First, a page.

Chorale Preludes and Partitas
The great relevance of choral practice in the Lutheran context (not only as the pivotal element of liturgy, but also as an essential instrument for the spiritual and pedagogical education of the youth) is testified by the numerous hymn collections which, starting from Luther himself, were prepared for both liturgical and private use. This very substantial repertoire includes both pieces created ex novo and German-language elaborations of tunes derived from the plainchant repertoire. It displays an extreme heterogeneity of subjects, from the definition of theological-catechetical elements to vernacular versions of the Psalms. This CD production aims therefore at representing the importance of such hymns within the ordinary and private life, since this repertoire was ordinarily employed within the family context, as a spiritual and recreative exercise. The numerous collections of Chorales and spiritual songs for common usage bear witness to a performing practice including an intonation or prelude performed at the harpsichord – or, more frequently, at the clavichord – after which the chorale was sung, accompanied by the same instrument. A paradigmatic example is the collection published by Schemelli in 1737, including more than a thousand spiritual arias and chorales, presented in the typical form with a soprano voice and continuo.
Along with the practice of playing preludes to the Chorales – preludes which were performed by a family member, frequently improvised – the practice is documented of playing instrumental interventions at the keyboard alternatim with the singing, replacing some stanzas. This applies to the collection of Partitas, whereby the various keyboard elaborations of the same melody were employed to replace some stanzas. This aspect also justifies the compositional style of the individual partitas, which is characterized by the use of rhetorical figures and ornamental figurations corresponding to a precise codex, identified by the recurring definition of musica poetica.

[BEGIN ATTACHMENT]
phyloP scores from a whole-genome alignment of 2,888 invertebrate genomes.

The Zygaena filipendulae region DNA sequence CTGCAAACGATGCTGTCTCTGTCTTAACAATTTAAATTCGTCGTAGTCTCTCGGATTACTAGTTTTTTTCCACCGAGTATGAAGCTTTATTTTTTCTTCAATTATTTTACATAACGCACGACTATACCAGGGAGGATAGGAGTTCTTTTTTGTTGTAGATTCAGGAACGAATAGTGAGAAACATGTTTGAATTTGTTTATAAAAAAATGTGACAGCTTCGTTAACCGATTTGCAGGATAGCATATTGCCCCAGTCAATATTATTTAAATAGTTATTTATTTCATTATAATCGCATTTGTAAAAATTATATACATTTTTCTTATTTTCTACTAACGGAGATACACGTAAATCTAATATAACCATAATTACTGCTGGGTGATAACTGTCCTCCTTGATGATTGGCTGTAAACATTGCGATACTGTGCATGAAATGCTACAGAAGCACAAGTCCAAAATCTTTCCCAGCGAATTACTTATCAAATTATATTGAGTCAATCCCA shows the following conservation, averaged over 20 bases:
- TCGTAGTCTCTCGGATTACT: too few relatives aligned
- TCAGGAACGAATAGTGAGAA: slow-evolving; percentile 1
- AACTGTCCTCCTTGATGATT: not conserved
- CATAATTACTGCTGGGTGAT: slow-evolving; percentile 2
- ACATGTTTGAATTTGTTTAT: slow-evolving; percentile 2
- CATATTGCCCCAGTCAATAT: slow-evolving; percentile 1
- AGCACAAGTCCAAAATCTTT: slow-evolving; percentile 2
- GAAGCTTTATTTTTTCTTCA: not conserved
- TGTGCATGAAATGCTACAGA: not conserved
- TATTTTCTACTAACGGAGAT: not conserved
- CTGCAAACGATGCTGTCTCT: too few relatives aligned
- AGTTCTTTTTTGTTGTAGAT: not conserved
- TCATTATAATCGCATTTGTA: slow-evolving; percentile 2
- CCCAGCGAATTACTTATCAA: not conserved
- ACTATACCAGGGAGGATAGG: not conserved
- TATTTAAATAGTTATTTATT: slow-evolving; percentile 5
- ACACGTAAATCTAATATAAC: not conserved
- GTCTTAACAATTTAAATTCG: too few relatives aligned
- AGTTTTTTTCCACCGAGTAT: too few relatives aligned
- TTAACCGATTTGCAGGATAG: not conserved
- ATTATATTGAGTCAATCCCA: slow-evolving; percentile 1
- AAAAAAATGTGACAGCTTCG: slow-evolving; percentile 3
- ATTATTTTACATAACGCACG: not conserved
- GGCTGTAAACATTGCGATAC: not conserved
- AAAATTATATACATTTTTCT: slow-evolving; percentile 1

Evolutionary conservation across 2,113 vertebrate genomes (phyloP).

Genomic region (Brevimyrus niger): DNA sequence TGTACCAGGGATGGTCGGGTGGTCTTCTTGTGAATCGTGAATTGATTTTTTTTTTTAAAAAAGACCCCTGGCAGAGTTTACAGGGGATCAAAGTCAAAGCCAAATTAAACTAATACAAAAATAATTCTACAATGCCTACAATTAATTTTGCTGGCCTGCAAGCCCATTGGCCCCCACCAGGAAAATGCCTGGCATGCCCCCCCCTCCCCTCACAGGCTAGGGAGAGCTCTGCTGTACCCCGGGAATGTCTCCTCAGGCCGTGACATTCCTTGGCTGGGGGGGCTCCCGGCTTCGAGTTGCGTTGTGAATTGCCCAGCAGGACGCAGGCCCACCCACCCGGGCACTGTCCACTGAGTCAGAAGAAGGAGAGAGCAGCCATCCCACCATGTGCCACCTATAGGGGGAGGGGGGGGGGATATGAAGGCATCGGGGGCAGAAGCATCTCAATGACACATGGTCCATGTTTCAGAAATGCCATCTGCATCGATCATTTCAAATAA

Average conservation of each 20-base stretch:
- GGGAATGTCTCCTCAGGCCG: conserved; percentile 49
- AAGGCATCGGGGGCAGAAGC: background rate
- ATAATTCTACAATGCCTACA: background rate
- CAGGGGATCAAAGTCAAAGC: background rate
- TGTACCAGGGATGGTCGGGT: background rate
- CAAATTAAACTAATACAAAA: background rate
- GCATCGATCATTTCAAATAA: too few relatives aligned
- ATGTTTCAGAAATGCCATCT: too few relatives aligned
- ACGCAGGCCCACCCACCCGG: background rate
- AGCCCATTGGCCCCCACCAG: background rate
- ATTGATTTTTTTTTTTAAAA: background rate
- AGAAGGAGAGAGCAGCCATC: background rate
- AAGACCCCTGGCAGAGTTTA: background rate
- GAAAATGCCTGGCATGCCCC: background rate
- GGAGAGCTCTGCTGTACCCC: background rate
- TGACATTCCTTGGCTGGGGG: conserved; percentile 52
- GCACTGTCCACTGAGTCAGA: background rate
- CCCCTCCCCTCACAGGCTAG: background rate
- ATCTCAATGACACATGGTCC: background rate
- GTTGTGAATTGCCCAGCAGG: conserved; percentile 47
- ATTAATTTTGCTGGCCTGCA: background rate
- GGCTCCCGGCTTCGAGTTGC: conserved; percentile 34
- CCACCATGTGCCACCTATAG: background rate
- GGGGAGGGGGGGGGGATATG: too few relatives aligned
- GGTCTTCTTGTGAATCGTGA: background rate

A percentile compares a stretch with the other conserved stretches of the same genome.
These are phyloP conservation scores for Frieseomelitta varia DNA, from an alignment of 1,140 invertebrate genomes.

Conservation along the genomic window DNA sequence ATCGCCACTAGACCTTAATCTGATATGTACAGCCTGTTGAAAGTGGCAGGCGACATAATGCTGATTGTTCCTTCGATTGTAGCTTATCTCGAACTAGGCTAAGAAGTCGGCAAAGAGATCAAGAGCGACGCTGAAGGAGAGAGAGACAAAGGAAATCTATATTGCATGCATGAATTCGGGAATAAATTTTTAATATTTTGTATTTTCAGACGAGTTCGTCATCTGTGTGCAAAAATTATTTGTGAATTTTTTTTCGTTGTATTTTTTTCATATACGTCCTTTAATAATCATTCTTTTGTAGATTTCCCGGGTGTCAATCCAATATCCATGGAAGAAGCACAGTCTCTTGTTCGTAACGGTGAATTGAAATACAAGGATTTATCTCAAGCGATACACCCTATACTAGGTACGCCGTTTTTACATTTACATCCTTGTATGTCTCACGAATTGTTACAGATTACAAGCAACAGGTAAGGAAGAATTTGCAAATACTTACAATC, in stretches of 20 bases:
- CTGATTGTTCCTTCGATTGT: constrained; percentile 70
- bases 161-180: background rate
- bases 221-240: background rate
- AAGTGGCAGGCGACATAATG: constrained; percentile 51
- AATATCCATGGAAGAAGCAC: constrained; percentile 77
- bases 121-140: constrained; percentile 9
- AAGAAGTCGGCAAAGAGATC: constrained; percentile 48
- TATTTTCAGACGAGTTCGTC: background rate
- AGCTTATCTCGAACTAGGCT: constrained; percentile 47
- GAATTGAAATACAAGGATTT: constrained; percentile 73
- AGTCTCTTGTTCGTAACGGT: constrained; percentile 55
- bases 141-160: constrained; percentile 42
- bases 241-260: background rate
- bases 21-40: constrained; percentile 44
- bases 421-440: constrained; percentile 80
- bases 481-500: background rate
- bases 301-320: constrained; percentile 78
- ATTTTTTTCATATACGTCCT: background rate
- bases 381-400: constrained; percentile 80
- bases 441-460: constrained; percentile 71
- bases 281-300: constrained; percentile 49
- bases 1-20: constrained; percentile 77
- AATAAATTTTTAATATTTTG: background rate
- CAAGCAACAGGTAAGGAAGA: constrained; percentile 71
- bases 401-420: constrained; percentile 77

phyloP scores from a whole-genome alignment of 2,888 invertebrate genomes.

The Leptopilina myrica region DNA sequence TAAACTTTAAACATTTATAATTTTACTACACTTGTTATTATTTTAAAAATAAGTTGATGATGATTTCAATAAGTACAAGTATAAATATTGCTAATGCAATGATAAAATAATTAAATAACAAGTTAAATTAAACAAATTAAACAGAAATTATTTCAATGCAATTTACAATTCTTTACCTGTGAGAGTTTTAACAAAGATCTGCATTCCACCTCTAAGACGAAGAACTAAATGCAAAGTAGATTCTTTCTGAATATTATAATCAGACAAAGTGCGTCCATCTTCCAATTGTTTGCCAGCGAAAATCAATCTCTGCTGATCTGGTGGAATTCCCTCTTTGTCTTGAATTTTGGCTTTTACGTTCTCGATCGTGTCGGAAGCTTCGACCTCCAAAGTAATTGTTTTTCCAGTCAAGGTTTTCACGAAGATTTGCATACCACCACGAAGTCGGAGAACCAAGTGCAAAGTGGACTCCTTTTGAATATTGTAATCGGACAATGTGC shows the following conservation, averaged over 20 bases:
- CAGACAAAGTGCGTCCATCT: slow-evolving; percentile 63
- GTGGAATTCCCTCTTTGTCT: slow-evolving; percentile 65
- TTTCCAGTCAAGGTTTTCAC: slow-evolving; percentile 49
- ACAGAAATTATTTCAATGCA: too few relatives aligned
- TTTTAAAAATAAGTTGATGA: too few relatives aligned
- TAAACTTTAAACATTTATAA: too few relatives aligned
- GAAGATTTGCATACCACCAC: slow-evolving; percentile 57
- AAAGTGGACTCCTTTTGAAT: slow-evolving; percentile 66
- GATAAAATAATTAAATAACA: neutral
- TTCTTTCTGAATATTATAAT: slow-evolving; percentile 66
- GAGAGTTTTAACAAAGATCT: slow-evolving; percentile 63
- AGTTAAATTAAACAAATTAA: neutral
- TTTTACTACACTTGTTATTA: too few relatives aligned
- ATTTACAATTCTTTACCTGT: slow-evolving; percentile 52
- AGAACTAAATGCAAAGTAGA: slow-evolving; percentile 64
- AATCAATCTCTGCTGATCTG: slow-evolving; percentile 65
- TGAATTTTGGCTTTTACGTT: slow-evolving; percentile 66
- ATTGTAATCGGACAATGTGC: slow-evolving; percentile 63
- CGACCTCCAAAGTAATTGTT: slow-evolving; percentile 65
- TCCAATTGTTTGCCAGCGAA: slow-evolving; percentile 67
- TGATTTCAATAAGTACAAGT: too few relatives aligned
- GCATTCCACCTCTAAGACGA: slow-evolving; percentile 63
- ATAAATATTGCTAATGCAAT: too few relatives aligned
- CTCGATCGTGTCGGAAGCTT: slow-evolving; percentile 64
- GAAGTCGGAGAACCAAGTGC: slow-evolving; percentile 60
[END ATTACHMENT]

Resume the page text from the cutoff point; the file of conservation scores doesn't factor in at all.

The choice, therefore, to employ the clavichord for the preludes and fantasies, and the following intervention of a youthful female voice singing a stanza of the corresponding Chorale was mediated by our will to offer, as much as possible, this intimate and private dimension. For this task, singer Teresa Varelli was chosen: she is one of the best students of the course of Baroque singing taught by Raffaella Milanesi, within the Department for Early Music at the Conservatory “O. Respighi” in Latina. We have here a budding singer, therefore, precisely in order to give that familiar, intimate, private and domestic flavour to which we alluded earlier and which aims at becoming the identifying trait of this project.
The selected pieces correspond, first and foremost, to a logic of modal homogeneity, revolving around the finales D and F. This choice was made in order to allow for a flowing listening experience, without sudden and abrupt changes; it is almost a uniform background, where the compositional elements, and the structural, formal, and stylistic features of each piece can be enjoyed in the best possible fashion. The preludes and the great Fantasy by Scheidt follow a compositional logic with a contrapuntal nature, whereby the pre-existing melodic line (i.e. the chorale to which an instrumental introduction is performed) is always recognizable within the voices’ complex texture. The Chorale’s very structure is respected and amplified, with its evident cadenzas toward the end of each line, mapping on the instrumental piece’s building. Pachelbel’s Toccata and his Fugue work as an exordium to the ensuing listening experience, whereas Telemann’s two Fantasies (the first in D, the second in F) were inserted as an intermezzo and a moment of respite.